article and photo used with permission of the Preservation Resource Center
photo by Ian Cockburn
Home of Ben Gauslin
By Gabrielle Begue
THIS MODEST, TWO-BAY shotgun was likely built as a rental house around 1906 by French Quarter travel agent Albert Ducombs, whose residence was one block away at 3230 Dumaine, but the property’s chain of title originates with entrepreneur and philanthropist John McDonogh.
Upon his death in 1850, McDonogh donated his vast real estate holdings to the City of New Orleans, which parceled the land in 1859 and sold it off to various parties, who in turn divided up and sold their parcels as smaller lots.
Due to its long-term use as a rental, this bargeboard single saw numerous interior alterations, yet its simple, sturdy bones were still evident to first-time homeowner, architect and Web developer Ben Gauslin, who purchased the house in 2010.
With spare, neutral furnishings and plenty of negative space, the house spotlights the architecture and feels more spacious that the shotgun’s limited dimensions. Each room features a different wall color, the refreshing blues, pinks, and yellows echoing the traditional Caribbean-influenced hues found throughout the city while also highlighting the spaces’ geometry in a decidedly modern way.
Combining his minimalist modern aesthetic with a respect for traditional building methods, Gauslin stripped out unoriginal elements and gutted the house to its worn, glowing pine floors and bargeboard walls. Gauslin re-covered most of the boards with insulation and plaster but chose to leave one interior wall exposed as a celebration of the house’s humble architectural roots. Its dark wood adds warmth and texture to the expansive parlor at the front of the house, which Gauslin created by knocking out an original non-supporting wall that had cut the space into two smaller living and dining areas.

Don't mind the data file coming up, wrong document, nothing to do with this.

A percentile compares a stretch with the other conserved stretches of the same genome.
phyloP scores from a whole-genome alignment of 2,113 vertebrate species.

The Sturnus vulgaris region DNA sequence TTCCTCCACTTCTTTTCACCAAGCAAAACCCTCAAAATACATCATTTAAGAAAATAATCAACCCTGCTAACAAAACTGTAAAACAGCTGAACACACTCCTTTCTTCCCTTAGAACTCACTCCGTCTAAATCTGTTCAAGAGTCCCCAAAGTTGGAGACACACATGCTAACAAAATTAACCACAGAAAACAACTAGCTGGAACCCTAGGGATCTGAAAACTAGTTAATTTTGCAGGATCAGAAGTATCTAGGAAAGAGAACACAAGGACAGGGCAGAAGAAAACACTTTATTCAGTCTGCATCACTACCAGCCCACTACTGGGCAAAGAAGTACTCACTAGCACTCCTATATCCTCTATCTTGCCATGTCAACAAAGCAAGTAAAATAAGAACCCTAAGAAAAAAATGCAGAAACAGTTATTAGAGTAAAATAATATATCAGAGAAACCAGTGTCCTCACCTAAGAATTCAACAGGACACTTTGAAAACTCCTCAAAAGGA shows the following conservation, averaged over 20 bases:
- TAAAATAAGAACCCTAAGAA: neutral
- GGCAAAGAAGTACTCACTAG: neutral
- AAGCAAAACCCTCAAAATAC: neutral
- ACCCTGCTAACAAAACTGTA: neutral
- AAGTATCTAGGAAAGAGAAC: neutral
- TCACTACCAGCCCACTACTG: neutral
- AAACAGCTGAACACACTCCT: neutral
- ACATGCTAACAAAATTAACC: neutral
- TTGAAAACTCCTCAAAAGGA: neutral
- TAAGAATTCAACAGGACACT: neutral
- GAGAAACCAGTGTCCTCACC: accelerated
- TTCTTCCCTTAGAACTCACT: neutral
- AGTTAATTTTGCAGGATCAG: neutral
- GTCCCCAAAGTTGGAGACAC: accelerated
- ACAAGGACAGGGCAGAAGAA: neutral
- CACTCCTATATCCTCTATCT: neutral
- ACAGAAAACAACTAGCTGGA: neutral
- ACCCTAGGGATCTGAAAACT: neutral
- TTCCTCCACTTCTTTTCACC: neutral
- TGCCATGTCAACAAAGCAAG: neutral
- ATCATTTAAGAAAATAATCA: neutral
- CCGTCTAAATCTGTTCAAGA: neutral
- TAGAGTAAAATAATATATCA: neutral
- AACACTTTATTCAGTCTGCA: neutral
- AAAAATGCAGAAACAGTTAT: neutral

A streamlined, chrome-and-white IKEA kitchen with ample storage space now stretches the length of one wall, offering a study in how to creatively use the challenging, narrow spaces of the shotgun layout.
While most buildings of this type feature a small backyard and side alleys, this house’s unusual off-center placement on the 28-foot-wide lot provides an ample side yard, which Gauslin is currently converting from a cracked concrete driveway to a landscaped patio for grilling, lounging with friends, and playing with his Catahoula-mix dog, Calvin.
Doesn’t this house sound great? You can see more of this house and many more during the Preservation Resource Center’s Shotgun Tour of Faubourg St. John homes on Saturday, March 31st from 10 a.m. to 4 p.m.
The headquarters for the PRC’s Shotgun Tour of Faubourg St. John will be at the PITOT HOUSE at 1440 Moss Street on Bayou St. John.
The tour is just…
$16 for PRC and Louisiana Landmarks Society members
$20 for non-members
$10 each for groups of 10 or more
All tickets are $25 at the Pitot House on the day of the tour so get your tickets early!
Ticketholders will receive discounts from area businesses including Bayou Beer Garden, Cafe Degas, CC’s Coffee House, Cork & Bottle Wine Shop, Fair Grinds Coffee House, Liuzza’s by the Track, Lux Day Spa, Pal’s Lounge, and Swirl Wine Bar & Market.
For more information call (504) 581-7032 or visit prcno.org
SPONSORS of the PRC Home Tour
Abry Brothers, Inc.
Cork & Bottle Wine Shop
Louisiana Landmarks Society
Parkway Bakery & Tavern
Soprano’s Meat Market
Uptown Insurance Agency
Tour Headquarters: PITOT HOUSE
Built in 1799, the Pitot House is one of the oldest Creole country house buildings in New Orleans. It is traditional stucco-covered, brick-between-post construction with a double hipped roof and wide galleries. The house is named for James Pitot, the first mayor of incorporated New Orleans, who lived here from 1810 -1819.
Now open for tours and special events, the house was restored in 1960 by the Louisiana Landmarks Society, which uses the building as its headquarters.
Shotgun House ticket holders will have the opportunity to visit the historic Pitot House.